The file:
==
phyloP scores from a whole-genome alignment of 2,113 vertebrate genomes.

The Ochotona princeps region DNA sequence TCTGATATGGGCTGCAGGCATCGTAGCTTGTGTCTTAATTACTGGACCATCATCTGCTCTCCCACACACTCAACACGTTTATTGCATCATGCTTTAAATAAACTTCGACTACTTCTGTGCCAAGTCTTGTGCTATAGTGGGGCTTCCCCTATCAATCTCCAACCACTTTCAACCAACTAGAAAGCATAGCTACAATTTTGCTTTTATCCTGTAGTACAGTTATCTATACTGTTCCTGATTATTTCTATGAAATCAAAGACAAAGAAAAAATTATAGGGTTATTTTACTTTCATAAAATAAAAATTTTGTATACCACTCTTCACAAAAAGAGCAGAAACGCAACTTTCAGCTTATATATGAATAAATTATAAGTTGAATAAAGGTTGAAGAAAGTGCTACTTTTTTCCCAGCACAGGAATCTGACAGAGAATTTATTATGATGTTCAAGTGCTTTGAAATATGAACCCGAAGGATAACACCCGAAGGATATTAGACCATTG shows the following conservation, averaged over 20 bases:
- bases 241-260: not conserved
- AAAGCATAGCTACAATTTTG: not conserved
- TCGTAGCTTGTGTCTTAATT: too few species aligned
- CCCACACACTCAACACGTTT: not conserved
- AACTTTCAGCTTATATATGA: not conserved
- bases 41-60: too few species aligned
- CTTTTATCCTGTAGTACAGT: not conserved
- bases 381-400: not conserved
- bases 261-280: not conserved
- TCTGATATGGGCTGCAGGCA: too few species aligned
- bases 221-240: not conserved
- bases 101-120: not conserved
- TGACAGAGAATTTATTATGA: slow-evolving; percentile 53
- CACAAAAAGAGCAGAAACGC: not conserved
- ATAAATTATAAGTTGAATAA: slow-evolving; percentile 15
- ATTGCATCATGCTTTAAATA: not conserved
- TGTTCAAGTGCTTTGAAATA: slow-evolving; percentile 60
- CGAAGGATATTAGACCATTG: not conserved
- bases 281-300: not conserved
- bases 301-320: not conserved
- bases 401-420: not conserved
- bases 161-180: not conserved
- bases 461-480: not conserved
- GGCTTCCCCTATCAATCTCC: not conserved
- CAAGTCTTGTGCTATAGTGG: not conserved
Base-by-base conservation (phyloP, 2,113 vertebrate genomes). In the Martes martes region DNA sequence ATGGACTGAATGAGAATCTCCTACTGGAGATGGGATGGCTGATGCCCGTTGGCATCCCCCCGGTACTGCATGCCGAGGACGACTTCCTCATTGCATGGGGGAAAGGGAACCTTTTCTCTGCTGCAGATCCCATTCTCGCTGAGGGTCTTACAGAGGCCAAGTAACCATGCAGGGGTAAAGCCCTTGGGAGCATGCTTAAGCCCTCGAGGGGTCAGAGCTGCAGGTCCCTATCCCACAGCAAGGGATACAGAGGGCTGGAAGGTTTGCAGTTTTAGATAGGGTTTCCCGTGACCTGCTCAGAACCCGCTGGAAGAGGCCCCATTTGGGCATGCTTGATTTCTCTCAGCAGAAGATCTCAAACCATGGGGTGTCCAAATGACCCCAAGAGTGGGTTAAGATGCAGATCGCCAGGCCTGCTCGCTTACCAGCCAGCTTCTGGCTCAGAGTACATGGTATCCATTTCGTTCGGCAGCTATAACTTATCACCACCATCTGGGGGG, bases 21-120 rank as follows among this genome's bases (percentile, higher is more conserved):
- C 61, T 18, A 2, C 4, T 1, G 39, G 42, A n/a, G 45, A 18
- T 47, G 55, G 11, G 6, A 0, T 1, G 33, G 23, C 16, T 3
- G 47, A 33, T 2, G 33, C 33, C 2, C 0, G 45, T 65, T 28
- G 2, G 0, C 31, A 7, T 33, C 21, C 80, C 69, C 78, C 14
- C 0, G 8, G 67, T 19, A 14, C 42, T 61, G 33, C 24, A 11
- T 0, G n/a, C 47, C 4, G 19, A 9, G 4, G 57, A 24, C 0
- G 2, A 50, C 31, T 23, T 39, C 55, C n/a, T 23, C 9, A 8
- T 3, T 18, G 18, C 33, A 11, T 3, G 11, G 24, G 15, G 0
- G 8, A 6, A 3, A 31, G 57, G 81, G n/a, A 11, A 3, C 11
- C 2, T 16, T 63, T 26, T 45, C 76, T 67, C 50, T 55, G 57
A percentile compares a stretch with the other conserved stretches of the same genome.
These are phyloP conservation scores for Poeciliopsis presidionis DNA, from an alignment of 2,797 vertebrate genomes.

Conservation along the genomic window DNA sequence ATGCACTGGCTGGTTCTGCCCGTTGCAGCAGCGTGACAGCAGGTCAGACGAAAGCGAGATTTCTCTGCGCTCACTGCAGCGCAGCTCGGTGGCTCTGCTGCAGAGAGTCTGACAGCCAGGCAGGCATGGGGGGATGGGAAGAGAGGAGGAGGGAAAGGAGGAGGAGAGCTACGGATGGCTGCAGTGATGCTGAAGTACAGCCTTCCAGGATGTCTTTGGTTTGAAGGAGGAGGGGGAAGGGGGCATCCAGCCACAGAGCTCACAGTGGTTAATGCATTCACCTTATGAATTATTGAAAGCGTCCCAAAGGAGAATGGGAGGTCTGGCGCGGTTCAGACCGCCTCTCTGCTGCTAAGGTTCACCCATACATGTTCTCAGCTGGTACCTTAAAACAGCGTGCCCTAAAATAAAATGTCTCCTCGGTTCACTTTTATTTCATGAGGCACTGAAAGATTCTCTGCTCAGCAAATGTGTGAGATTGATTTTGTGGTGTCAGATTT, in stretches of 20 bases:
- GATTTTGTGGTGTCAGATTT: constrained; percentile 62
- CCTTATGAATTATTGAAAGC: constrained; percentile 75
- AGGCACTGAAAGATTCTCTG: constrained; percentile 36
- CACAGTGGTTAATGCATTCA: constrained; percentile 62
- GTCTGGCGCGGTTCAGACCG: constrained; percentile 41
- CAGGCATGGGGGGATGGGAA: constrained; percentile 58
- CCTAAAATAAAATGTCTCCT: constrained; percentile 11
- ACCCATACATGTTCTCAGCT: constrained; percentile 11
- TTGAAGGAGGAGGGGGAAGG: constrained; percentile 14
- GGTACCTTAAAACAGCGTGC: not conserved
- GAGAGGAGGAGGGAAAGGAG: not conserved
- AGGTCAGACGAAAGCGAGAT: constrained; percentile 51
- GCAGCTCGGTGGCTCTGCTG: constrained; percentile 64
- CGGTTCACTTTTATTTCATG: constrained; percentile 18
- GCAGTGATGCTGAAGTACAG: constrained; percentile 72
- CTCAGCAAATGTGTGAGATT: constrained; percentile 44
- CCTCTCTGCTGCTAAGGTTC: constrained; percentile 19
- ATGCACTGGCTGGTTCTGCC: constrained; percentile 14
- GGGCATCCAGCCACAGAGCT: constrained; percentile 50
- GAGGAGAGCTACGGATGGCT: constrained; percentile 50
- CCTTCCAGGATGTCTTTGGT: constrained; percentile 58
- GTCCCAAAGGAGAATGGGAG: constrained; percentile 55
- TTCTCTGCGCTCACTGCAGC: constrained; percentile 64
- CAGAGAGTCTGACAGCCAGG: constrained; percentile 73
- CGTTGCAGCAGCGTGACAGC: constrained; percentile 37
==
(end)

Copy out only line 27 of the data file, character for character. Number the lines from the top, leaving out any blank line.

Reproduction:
- CAAGTCTTGTGCTATAGTGG: not conserved